This origin story for soft start kits also explains why you’ll find low-cost models that only handle 120 VAC. This is what most of the RV market requires. RV AC systems are the 6-15k BTU range typically require 120 V power.
Eventually, a market for for residential soft starts emerged, driven by a homeowners desire to run air conditioning while on backup power. Residential applications require a soft start capable of operation at 240 VAC, and much higher power current.
Micro Air appears to be the leader in the space. They make a handful of soft start kits, some of which target residential applications.
- Micro-Air Easystart (364-X36-Blue) accommodates AC units up to 36k BTU (3T)
- Micro-air Easystart (368-X48-Blue) handles AC up to 48k BTU (4T)
- Micro-air Easystart (368-X72-Blue) handles AC up to 72k BTU (6T)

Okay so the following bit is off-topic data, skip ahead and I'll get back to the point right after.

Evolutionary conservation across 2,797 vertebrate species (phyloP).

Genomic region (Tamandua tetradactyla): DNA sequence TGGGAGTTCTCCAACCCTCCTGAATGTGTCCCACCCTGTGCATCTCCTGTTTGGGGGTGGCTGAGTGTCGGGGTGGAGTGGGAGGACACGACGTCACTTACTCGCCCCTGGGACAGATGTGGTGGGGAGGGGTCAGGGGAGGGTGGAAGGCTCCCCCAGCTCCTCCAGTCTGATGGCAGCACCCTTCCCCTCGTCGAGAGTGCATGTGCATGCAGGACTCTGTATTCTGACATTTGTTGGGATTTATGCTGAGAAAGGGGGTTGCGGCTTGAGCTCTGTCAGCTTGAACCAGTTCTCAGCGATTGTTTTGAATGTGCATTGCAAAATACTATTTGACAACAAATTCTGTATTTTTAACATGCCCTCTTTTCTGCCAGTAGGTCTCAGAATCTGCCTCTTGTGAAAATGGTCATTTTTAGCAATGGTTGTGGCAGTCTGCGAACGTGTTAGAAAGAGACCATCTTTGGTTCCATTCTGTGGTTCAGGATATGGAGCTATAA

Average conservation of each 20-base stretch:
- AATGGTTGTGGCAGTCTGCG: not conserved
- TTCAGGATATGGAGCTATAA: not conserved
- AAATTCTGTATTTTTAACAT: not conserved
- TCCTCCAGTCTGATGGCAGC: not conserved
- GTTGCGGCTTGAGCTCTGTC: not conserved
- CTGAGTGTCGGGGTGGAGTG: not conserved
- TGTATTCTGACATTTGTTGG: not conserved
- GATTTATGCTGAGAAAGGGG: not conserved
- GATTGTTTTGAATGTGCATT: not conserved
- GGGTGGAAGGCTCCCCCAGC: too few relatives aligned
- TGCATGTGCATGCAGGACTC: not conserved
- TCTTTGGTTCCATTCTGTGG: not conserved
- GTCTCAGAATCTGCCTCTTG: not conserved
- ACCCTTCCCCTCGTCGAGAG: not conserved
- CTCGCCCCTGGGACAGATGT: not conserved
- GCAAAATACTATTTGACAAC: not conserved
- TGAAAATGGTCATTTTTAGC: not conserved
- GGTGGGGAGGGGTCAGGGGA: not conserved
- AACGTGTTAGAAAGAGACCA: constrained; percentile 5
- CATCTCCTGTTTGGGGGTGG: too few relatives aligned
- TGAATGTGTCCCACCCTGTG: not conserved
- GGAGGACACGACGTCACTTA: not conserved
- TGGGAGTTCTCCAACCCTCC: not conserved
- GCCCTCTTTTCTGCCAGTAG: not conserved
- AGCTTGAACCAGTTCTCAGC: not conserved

Micro Air claims that their products deliver 40 – 70% reduction in RLA. Hyper Engineering offers the following nice little chart.
Fishing For Information
Since I have no first hand experience with soft start kits, I thought I’d seek out guidance from those who do. I posed a question of claimed vs actual results in the r/Generator Subreddit.
A few people answered with real stats, indicating that 70% reduction of LRA is actually possible. One noted start-up surge of just 25A after installing soft start to a 2.5T AC unit. Another had just installed it to an older 2T AC unit and reported surge of 25A, down from 62A. That’s a reduction of 62%.
Others posed their own questions, which in part inspired me to write this post.
As I was working on this another thread was started, where someone was asking about experience different makes of soft starter. There’s some good info there as well.
Some Hands On
A neighbor recently bought a Pulsar 9500 invertor as part of their backup power solution. Once they had an inlet & interlock installed, I helped them with an initial test, transitioning their home to the newly unboxed invertor. Everything went smoothly. That is, until the air conditioner kicked in.